A suspected high-ranking member of the international human trafficking gang has lost a battle against extradition from Britain to Germany where he will be tried on charges of smuggling hundreds of Middle Eastern migrants into Europe.
British citizen Rayhan Shirnakhy faces 27 criminal charges after migrants from Iraq, Iran, Afghanistan and Syria, who each paid up to 20,000 euros, were transferred by truck across Europe to Germany, according to British court documents.
Shirnakhy is accused of being responsible for recruiting truck drivers, arranging pickups and negotiating payments to drivers.
He was arrested last year in Britain along with a second British citizen, Jamal Hosseinali, who was accused of securing fake visas for migrants to get asylum in Germany. English courts hear that migrants are sometimes lied to about the reasons they can use to apply for asylum.
The men appear to be connected to organized crime gangs that were dispersed by police during a coordinated pan-European operation on November 13 last year.
Officials in Germany, Romania, Britain and Turkey are investigating the role of 36 people accused of smuggling at least 580 migrants who generated more than € 2 million, according to Eurojust, a body that connects prosecutors in 27 EU countries.
Migrants travel from their home countries via Turkey and Greece to Romania where they are loaded into containers. The truck then took them to Germany via Hungary and the Czech Republic, Eurojust said.
During a coordinated police movement, police ransacked homes and arrested five people in Romania and Greece. They also confiscated telephones, computers and bank records. Turkish police also arrested 14 people.
Four drivers were jailed in Germany for up to five years. Eurojust said “the main organizer” was arrested in London and his extradition was sought. Eurojust refuses to confirm that this is Mr. Shirnakhy.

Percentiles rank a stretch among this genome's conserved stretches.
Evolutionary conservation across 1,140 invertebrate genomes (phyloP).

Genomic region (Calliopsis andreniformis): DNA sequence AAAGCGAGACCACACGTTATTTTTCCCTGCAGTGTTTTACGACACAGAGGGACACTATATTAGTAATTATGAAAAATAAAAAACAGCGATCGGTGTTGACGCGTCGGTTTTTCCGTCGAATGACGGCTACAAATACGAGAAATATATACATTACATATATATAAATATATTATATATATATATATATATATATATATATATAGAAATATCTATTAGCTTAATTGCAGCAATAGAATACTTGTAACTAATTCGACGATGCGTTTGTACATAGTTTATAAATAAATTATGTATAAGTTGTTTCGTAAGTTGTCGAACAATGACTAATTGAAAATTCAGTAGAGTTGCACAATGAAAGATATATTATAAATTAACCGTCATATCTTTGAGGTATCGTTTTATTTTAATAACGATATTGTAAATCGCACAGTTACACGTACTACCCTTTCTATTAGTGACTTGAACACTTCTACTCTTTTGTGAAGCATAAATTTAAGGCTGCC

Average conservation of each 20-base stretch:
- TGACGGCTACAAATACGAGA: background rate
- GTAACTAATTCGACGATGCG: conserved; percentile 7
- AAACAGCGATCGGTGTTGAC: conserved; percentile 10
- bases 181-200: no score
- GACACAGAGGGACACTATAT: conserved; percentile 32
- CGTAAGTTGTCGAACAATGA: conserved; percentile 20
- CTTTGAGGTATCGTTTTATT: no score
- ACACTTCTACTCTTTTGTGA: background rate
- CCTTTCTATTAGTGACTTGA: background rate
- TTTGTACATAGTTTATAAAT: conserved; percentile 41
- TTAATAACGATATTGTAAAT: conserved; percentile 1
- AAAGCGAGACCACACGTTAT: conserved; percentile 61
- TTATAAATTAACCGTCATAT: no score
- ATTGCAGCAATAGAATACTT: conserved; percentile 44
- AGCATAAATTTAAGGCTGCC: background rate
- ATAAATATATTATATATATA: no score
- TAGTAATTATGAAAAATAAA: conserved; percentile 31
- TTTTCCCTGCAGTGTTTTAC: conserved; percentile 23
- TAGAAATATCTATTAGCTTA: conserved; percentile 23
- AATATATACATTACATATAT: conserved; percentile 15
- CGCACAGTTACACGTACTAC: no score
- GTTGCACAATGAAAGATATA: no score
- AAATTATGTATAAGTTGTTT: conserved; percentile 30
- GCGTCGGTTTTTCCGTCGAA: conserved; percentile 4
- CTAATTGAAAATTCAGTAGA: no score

Lawyers for Mr Shirnakhy and the Office of the Public Prosecutor for Weiden in der Oberpfalz, Germany, who led the investigation, could not be immediately contacted for comment.
A British judge ruled in September that the two men should be extradited to Germany but they appealed against the ruling.
Shirnakhy’s lawyer claimed that local level officials in Weiden in der Oberpfalz did not have the authority to seek his extradition. Mr Hosseinali said that his extradition was “unfair” and “oppressive” because of his moderate depression and claimed to have attempted suicide, the court was told.
Mr Hosseinali said that he had taken a drug overdose in 2013 when he was divorced and in 2018 when his girlfriend was arrested in Iran, the court heard.
Two High Court judges rejected an appeal on Wednesday.
Defendants who were unsuccessful with appeals against extradition will be deported within 10 days or on a later agreed date between the two countries, according to official guidelines.
Updated: May 7 2020 5:29
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